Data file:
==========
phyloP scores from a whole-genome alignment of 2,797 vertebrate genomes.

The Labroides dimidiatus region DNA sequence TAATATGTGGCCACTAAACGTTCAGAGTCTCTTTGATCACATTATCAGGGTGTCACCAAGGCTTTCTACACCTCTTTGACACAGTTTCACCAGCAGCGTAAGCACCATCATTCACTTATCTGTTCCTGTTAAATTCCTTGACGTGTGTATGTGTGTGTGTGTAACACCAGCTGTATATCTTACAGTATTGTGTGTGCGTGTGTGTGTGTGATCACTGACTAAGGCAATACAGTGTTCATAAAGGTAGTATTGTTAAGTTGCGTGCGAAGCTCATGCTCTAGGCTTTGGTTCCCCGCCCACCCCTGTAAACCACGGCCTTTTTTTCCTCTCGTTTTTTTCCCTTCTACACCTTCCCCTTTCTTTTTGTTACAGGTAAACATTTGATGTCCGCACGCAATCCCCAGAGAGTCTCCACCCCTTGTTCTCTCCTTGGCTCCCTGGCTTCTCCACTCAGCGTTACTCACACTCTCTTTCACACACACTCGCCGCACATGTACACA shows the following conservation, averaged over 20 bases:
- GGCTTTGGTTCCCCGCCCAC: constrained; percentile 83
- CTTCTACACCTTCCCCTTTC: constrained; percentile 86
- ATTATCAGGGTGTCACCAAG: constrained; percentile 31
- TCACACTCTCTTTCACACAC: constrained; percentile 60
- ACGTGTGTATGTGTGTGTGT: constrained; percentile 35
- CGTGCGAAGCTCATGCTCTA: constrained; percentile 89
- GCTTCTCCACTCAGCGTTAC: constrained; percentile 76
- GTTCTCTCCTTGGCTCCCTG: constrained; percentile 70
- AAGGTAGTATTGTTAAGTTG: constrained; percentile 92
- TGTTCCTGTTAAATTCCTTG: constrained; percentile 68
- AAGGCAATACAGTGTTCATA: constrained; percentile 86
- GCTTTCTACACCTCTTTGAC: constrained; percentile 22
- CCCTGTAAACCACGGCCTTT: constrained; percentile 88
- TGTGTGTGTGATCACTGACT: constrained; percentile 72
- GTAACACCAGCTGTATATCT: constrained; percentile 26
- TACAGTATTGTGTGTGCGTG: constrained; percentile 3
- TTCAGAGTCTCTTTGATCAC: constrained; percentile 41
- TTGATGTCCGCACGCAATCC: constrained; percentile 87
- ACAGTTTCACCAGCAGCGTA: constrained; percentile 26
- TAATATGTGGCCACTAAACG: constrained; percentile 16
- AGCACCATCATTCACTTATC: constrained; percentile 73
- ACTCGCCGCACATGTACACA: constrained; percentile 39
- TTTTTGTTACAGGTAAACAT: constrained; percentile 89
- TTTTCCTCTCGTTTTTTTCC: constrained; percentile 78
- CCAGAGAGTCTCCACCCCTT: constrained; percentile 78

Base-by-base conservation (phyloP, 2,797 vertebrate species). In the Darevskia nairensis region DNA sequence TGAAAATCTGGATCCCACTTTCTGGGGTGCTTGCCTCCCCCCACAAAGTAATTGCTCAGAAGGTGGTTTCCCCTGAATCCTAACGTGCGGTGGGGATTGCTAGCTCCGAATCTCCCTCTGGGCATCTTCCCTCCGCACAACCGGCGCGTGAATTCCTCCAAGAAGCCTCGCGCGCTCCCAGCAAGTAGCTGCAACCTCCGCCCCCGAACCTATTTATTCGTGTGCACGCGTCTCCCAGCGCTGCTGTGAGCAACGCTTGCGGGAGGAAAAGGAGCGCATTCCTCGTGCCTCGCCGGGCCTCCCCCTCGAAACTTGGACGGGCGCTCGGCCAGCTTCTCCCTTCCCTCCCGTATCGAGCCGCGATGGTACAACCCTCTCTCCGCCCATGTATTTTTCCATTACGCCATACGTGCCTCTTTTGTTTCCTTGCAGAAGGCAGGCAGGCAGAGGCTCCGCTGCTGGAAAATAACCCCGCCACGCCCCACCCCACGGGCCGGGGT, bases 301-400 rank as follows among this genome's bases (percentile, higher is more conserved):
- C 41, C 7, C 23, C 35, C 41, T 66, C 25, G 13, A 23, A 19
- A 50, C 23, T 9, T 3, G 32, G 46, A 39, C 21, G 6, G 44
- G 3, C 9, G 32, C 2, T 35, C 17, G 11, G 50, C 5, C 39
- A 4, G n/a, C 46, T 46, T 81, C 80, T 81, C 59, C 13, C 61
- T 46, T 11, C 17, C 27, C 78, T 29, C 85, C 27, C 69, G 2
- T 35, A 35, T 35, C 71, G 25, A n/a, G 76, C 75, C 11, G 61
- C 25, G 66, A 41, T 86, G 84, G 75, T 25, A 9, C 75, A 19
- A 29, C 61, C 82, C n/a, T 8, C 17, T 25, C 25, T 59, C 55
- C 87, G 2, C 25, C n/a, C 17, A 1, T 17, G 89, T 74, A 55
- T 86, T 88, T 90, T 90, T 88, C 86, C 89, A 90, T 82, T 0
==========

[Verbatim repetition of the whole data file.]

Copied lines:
phyloP scores from a whole-genome alignment of 2,797 vertebrate genomes.

The Labroides dimidiatus region DNA sequence TAATATGTGGCCACTAAACGTTCAGAGTCTCTTTGATCACATTATCAGGGTGTCACCAAGGCTTTCTACACCTCTTTGACACAGTTTCACCAGCAGCGTAAGCACCATCATTCACTTATCTGTTCCTGTTAAATTCCTTGACGTGTGTATGTGTGTGTGTGTAACACCAGCTGTATATCTTACAGTATTGTGTGTGCGTGTGTGTGTGTGATCACTGACTAAGGCAATACAGTGTTCATAAAGGTAGTATTGTTAAGTTGCGTGCGAAGCTCATGCTCTAGGCTTTGGTTCCCCGCCCACCCCTGTAAACCACGGCCTTTTTTTCCTCTCGTTTTTTTCCCTTCTACACCTTCCCCTTTCTTTTTGTTACAGGTAAACATTTGATGTCCGCACGCAATCCCCAGAGAGTCTCCACCCCTTGTTCTCTCCTTGGCTCCCTGGCTTCTCCACTCAGCGTTACTCACACTCTCTTTCACACACACTCGCCGCACATGTACACA shows the following conservation, averaged over 20 bases:
- GGCTTTGGTTCCCCGCCCAC: constrained; percentile 83
- CTTCTACACCTTCCCCTTTC: constrained; percentile 86
- ATTATCAGGGTGTCACCAAG: constrained; percentile 31
- TCACACTCTCTTTCACACAC: constrained; percentile 60
- ACGTGTGTATGTGTGTGTGT: constrained; percentile 35
- CGTGCGAAGCTCATGCTCTA: constrained; percentile 89
- GCTTCTCCACTCAGCGTTAC: constrained; percentile 76
- GTTCTCTCCTTGGCTCCCTG: constrained; percentile 70
- AAGGTAGTATTGTTAAGTTG: constrained; percentile 92
- TGTTCCTGTTAAATTCCTTG: constrained; percentile 68
- AAGGCAATACAGTGTTCATA: constrained; percentile 86
- GCTTTCTACACCTCTTTGAC: constrained; percentile 22
- CCCTGTAAACCACGGCCTTT: constrained; percentile 88
- TGTGTGTGTGATCACTGACT: constrained; percentile 72
- GTAACACCAGCTGTATATCT: constrained; percentile 26
- TACAGTATTGTGTGTGCGTG: constrained; percentile 3
- TTCAGAGTCTCTTTGATCAC: constrained; percentile 41
- TTGATGTCCGCACGCAATCC: constrained; percentile 87
- ACAGTTTCACCAGCAGCGTA: constrained; percentile 26
- TAATATGTGGCCACTAAACG: constrained; percentile 16
- AGCACCATCATTCACTTATC: constrained; percentile 73
- ACTCGCCGCACATGTACACA: constrained; percentile 39
- TTTTTGTTACAGGTAAACAT: constrained; percentile 89
- TTTTCCTCTCGTTTTTTTCC: constrained; percentile 78
- CCAGAGAGTCTCCACCCCTT: constrained; percentile 78

Base-by-base conservation (phyloP, 2,797 vertebrate species). In the Darevskia nairensis region DNA sequence TGAAAATCTGGATCCCACTTTCTGGGGTGCTTGCCTCCCCCCACAAAGTAATTGCTCAGAAGGTGGTTTCCCCTGAATCCTAACGTGCGGTGGGGATTGCTAGCTCCGAATCTCCCTCTGGGCATCTTCCCTCCGCACAACCGGCGCGTGAATTCCTCCAAGAAGCCTCGCGCGCTCCCAGCAAGTAGCTGCAACCTCCGCCCCCGAACCTATTTATTCGTGTGCACGCGTCTCCCAGCGCTGCTGTGAGCAACGCTTGCGGGAGGAAAAGGAGCGCATTCCTCGTGCCTCGCCGGGCCTCCCCCTCGAAACTTGGACGGGCGCTCGGCCAGCTTCTCCCTTCCCTCCCGTATCGAGCCGCGATGGTACAACCCTCTCTCCGCCCATGTATTTTTCCATTACGCCATACGTGCCTCTTTTGTTTCCTTGCAGAAGGCAGGCAGGCAGAGGCTCCGCTGCTGGAAAATAACCCCGCCACGCCCCACCCCACGGGCCGGGGT, bases 301-400 rank as follows among this genome's bases (percentile, higher is more conserved):
- C 41, C 7, C 23, C 35, C 41, T 66, C 25, G 13, A 23, A 19
- A 50, C 23, T 9, T 3, G 32, G 46, A 39, C 21, G 6, G 44
- G 3, C 9, G 32, C 2, T 35, C 17, G 11, G 50, C 5, C 39
- A 4, G n/a, C 46, T 46, T 81, C 80, T 81, C 59, C 13, C 61
- T 46, T 11, C 17, C 27, C 78, T 29, C 85, C 27, C 69, G 2
- T 35, A 35, T 35, C 71, G 25, A n/a, G 76, C 75, C 11, G 61
- C 25, G 66, A 41, T 86, G 84, G 75, T 25, A 9, C 75, A 19
- A 29, C 61, C 82, C n/a, T 8, C 17, T 25, C 25, T 59, C 55
- C 87, G 2, C 25, C n/a, C 17, A 1, T 17, G 89, T 74, A 55
- T 86, T 88, T 90, T 90, T 88, C 86, C 89, A 90, T 82, T 0